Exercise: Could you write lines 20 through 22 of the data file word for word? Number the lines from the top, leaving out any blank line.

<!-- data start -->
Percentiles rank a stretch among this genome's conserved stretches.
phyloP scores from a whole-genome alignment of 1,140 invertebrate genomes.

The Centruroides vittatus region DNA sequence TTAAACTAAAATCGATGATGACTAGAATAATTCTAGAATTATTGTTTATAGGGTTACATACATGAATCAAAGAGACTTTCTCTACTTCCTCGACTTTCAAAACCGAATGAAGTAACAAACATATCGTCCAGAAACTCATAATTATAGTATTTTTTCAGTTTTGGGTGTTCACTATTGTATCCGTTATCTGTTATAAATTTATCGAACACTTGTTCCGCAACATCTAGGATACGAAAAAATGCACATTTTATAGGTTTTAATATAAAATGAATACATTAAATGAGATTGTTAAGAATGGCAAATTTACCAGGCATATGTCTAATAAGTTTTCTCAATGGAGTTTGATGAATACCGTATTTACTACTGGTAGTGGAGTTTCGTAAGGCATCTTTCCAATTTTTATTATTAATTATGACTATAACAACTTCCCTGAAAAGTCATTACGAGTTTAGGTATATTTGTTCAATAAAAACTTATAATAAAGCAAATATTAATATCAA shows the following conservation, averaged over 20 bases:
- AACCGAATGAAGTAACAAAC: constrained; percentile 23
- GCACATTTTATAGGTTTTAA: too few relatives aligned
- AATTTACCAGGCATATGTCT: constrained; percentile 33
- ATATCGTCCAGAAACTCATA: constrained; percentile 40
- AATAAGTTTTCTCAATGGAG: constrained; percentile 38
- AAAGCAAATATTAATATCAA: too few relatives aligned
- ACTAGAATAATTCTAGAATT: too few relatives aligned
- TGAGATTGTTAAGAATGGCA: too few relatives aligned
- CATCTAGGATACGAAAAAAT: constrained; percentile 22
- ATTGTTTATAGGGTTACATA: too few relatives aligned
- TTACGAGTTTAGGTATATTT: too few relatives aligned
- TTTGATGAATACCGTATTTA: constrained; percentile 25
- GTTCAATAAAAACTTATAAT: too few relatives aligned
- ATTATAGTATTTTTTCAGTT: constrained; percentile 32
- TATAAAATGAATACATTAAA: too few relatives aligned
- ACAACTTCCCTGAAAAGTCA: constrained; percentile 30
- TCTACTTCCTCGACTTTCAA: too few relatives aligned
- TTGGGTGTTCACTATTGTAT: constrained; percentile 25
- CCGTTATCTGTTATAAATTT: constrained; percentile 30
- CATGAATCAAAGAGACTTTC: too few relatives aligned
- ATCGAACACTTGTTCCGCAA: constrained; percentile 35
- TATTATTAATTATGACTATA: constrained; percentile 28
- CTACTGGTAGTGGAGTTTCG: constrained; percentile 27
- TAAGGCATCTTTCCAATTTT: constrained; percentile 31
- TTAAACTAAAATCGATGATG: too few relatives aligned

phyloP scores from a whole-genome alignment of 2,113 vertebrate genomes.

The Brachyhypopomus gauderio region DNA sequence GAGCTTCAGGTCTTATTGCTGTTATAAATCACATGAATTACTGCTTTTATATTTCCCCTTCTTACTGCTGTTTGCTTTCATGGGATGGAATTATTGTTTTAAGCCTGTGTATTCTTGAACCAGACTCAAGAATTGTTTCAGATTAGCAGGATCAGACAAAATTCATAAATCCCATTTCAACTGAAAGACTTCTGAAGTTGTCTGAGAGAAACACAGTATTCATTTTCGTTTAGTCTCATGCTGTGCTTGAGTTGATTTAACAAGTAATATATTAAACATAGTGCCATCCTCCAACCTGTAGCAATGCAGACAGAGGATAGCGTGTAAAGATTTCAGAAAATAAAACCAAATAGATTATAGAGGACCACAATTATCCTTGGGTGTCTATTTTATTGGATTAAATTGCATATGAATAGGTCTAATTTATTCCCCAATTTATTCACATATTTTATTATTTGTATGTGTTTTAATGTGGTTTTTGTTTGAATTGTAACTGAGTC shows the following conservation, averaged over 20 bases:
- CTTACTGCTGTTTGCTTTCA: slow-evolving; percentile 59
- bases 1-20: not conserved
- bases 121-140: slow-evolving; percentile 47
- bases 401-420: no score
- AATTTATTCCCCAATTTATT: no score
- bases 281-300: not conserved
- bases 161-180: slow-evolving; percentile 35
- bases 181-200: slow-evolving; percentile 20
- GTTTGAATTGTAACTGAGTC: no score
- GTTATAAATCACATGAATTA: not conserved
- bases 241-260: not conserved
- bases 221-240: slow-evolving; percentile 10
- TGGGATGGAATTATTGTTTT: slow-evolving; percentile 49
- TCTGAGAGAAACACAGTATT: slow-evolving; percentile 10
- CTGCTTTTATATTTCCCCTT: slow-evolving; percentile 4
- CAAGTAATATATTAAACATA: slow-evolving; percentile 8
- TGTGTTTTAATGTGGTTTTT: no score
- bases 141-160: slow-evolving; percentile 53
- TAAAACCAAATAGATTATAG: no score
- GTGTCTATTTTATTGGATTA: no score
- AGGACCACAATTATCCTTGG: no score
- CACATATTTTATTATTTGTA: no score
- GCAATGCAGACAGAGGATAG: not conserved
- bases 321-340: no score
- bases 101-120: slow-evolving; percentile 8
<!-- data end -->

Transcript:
- TCTACTTCCTCGACTTTCAA: too few relatives aligned
- TTGGGTGTTCACTATTGTAT: constrained; percentile 25
- CCGTTATCTGTTATAAATTT: constrained; percentile 30